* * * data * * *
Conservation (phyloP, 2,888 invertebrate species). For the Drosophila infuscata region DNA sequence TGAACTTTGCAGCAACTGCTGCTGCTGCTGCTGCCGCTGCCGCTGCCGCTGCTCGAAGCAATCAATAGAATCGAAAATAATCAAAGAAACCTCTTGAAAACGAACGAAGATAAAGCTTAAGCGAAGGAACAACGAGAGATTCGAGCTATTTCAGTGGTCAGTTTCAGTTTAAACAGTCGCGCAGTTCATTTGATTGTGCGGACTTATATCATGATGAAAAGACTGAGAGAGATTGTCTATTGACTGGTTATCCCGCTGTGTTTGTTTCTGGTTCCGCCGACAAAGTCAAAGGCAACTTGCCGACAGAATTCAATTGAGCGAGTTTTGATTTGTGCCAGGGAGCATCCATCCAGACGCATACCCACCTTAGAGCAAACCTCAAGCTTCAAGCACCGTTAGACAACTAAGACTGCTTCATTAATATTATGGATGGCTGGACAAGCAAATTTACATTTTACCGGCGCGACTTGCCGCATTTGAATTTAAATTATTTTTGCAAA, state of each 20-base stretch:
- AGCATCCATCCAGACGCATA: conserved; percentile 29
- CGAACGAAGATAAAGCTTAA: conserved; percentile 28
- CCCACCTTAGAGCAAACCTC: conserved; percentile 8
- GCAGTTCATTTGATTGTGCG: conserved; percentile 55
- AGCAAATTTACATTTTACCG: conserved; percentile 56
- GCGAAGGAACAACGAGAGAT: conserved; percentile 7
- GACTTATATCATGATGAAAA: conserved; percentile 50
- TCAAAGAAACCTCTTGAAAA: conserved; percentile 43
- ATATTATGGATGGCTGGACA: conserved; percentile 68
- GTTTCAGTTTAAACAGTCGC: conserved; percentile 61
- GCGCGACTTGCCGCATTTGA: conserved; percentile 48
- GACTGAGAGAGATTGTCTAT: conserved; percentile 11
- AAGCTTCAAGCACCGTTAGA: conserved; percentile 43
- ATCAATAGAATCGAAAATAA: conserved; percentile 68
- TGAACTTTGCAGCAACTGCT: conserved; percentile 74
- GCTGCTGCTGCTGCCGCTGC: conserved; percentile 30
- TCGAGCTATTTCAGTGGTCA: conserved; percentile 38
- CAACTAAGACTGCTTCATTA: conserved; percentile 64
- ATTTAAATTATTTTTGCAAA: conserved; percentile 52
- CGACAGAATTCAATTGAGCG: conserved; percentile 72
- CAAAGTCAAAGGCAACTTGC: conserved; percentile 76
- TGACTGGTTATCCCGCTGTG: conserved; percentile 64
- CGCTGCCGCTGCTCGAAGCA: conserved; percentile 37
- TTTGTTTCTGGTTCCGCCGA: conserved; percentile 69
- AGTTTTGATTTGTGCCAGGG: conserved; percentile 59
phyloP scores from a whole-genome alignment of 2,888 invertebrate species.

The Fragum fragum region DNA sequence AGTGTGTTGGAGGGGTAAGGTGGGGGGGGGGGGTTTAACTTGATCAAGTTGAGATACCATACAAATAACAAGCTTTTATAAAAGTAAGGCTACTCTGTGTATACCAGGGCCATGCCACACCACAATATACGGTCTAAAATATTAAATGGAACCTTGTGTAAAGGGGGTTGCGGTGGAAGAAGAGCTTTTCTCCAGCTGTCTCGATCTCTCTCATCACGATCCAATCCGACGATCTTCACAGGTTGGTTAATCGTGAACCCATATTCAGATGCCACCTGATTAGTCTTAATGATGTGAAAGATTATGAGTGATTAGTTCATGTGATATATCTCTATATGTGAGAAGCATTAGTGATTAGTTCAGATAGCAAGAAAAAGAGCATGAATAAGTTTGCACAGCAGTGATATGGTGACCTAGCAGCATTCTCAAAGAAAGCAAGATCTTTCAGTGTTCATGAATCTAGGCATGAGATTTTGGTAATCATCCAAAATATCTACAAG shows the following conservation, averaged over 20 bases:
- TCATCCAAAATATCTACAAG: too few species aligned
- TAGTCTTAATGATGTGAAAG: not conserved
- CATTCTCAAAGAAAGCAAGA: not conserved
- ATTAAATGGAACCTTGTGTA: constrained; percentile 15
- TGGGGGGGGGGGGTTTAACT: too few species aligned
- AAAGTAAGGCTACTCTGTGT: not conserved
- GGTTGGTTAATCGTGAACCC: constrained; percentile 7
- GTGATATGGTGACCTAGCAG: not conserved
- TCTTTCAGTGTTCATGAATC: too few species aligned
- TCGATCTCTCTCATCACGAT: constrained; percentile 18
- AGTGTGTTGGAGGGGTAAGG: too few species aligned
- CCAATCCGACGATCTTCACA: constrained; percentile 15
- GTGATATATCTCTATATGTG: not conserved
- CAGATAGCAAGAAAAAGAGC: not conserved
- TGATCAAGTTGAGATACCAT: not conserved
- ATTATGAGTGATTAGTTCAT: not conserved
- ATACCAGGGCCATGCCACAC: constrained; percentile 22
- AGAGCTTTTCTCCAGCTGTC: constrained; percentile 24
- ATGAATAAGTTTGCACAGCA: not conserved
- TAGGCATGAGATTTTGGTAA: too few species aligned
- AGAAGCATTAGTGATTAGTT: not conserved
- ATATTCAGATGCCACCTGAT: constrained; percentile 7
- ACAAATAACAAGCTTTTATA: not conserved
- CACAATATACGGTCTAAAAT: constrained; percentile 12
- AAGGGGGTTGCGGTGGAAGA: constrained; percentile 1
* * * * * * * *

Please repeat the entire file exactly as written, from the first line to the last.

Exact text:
Conservation (phyloP, 2,888 invertebrate species). For the Drosophila infuscata region DNA sequence TGAACTTTGCAGCAACTGCTGCTGCTGCTGCTGCCGCTGCCGCTGCCGCTGCTCGAAGCAATCAATAGAATCGAAAATAATCAAAGAAACCTCTTGAAAACGAACGAAGATAAAGCTTAAGCGAAGGAACAACGAGAGATTCGAGCTATTTCAGTGGTCAGTTTCAGTTTAAACAGTCGCGCAGTTCATTTGATTGTGCGGACTTATATCATGATGAAAAGACTGAGAGAGATTGTCTATTGACTGGTTATCCCGCTGTGTTTGTTTCTGGTTCCGCCGACAAAGTCAAAGGCAACTTGCCGACAGAATTCAATTGAGCGAGTTTTGATTTGTGCCAGGGAGCATCCATCCAGACGCATACCCACCTTAGAGCAAACCTCAAGCTTCAAGCACCGTTAGACAACTAAGACTGCTTCATTAATATTATGGATGGCTGGACAAGCAAATTTACATTTTACCGGCGCGACTTGCCGCATTTGAATTTAAATTATTTTTGCAAA, state of each 20-base stretch:
- AGCATCCATCCAGACGCATA: conserved; percentile 29
- CGAACGAAGATAAAGCTTAA: conserved; percentile 28
- CCCACCTTAGAGCAAACCTC: conserved; percentile 8
- GCAGTTCATTTGATTGTGCG: conserved; percentile 55
- AGCAAATTTACATTTTACCG: conserved; percentile 56
- GCGAAGGAACAACGAGAGAT: conserved; percentile 7
- GACTTATATCATGATGAAAA: conserved; percentile 50
- TCAAAGAAACCTCTTGAAAA: conserved; percentile 43
- ATATTATGGATGGCTGGACA: conserved; percentile 68
- GTTTCAGTTTAAACAGTCGC: conserved; percentile 61
- GCGCGACTTGCCGCATTTGA: conserved; percentile 48
- GACTGAGAGAGATTGTCTAT: conserved; percentile 11
- AAGCTTCAAGCACCGTTAGA: conserved; percentile 43
- ATCAATAGAATCGAAAATAA: conserved; percentile 68
- TGAACTTTGCAGCAACTGCT: conserved; percentile 74
- GCTGCTGCTGCTGCCGCTGC: conserved; percentile 30
- TCGAGCTATTTCAGTGGTCA: conserved; percentile 38
- CAACTAAGACTGCTTCATTA: conserved; percentile 64
- ATTTAAATTATTTTTGCAAA: conserved; percentile 52
- CGACAGAATTCAATTGAGCG: conserved; percentile 72
- CAAAGTCAAAGGCAACTTGC: conserved; percentile 76
- TGACTGGTTATCCCGCTGTG: conserved; percentile 64
- CGCTGCCGCTGCTCGAAGCA: conserved; percentile 37
- TTTGTTTCTGGTTCCGCCGA: conserved; percentile 69
- AGTTTTGATTTGTGCCAGGG: conserved; percentile 59
phyloP scores from a whole-genome alignment of 2,888 invertebrate species.

The Fragum fragum region DNA sequence AGTGTGTTGGAGGGGTAAGGTGGGGGGGGGGGGTTTAACTTGATCAAGTTGAGATACCATACAAATAACAAGCTTTTATAAAAGTAAGGCTACTCTGTGTATACCAGGGCCATGCCACACCACAATATACGGTCTAAAATATTAAATGGAACCTTGTGTAAAGGGGGTTGCGGTGGAAGAAGAGCTTTTCTCCAGCTGTCTCGATCTCTCTCATCACGATCCAATCCGACGATCTTCACAGGTTGGTTAATCGTGAACCCATATTCAGATGCCACCTGATTAGTCTTAATGATGTGAAAGATTATGAGTGATTAGTTCATGTGATATATCTCTATATGTGAGAAGCATTAGTGATTAGTTCAGATAGCAAGAAAAAGAGCATGAATAAGTTTGCACAGCAGTGATATGGTGACCTAGCAGCATTCTCAAAGAAAGCAAGATCTTTCAGTGTTCATGAATCTAGGCATGAGATTTTGGTAATCATCCAAAATATCTACAAG shows the following conservation, averaged over 20 bases:
- TCATCCAAAATATCTACAAG: too few species aligned
- TAGTCTTAATGATGTGAAAG: not conserved
- CATTCTCAAAGAAAGCAAGA: not conserved
- ATTAAATGGAACCTTGTGTA: constrained; percentile 15
- TGGGGGGGGGGGGTTTAACT: too few species aligned
- AAAGTAAGGCTACTCTGTGT: not conserved
- GGTTGGTTAATCGTGAACCC: constrained; percentile 7
- GTGATATGGTGACCTAGCAG: not conserved
- TCTTTCAGTGTTCATGAATC: too few species aligned
- TCGATCTCTCTCATCACGAT: constrained; percentile 18
- AGTGTGTTGGAGGGGTAAGG: too few species aligned
- CCAATCCGACGATCTTCACA: constrained; percentile 15
- GTGATATATCTCTATATGTG: not conserved
- CAGATAGCAAGAAAAAGAGC: not conserved
- TGATCAAGTTGAGATACCAT: not conserved
- ATTATGAGTGATTAGTTCAT: not conserved
- ATACCAGGGCCATGCCACAC: constrained; percentile 22
- AGAGCTTTTCTCCAGCTGTC: constrained; percentile 24
- ATGAATAAGTTTGCACAGCA: not conserved
- TAGGCATGAGATTTTGGTAA: too few species aligned
- AGAAGCATTAGTGATTAGTT: not conserved
- ATATTCAGATGCCACCTGAT: constrained; percentile 7
- ACAAATAACAAGCTTTTATA: not conserved
- CACAATATACGGTCTAAAAT: constrained; percentile 12
- AAGGGGGTTGCGGTGGAAGA: constrained; percentile 1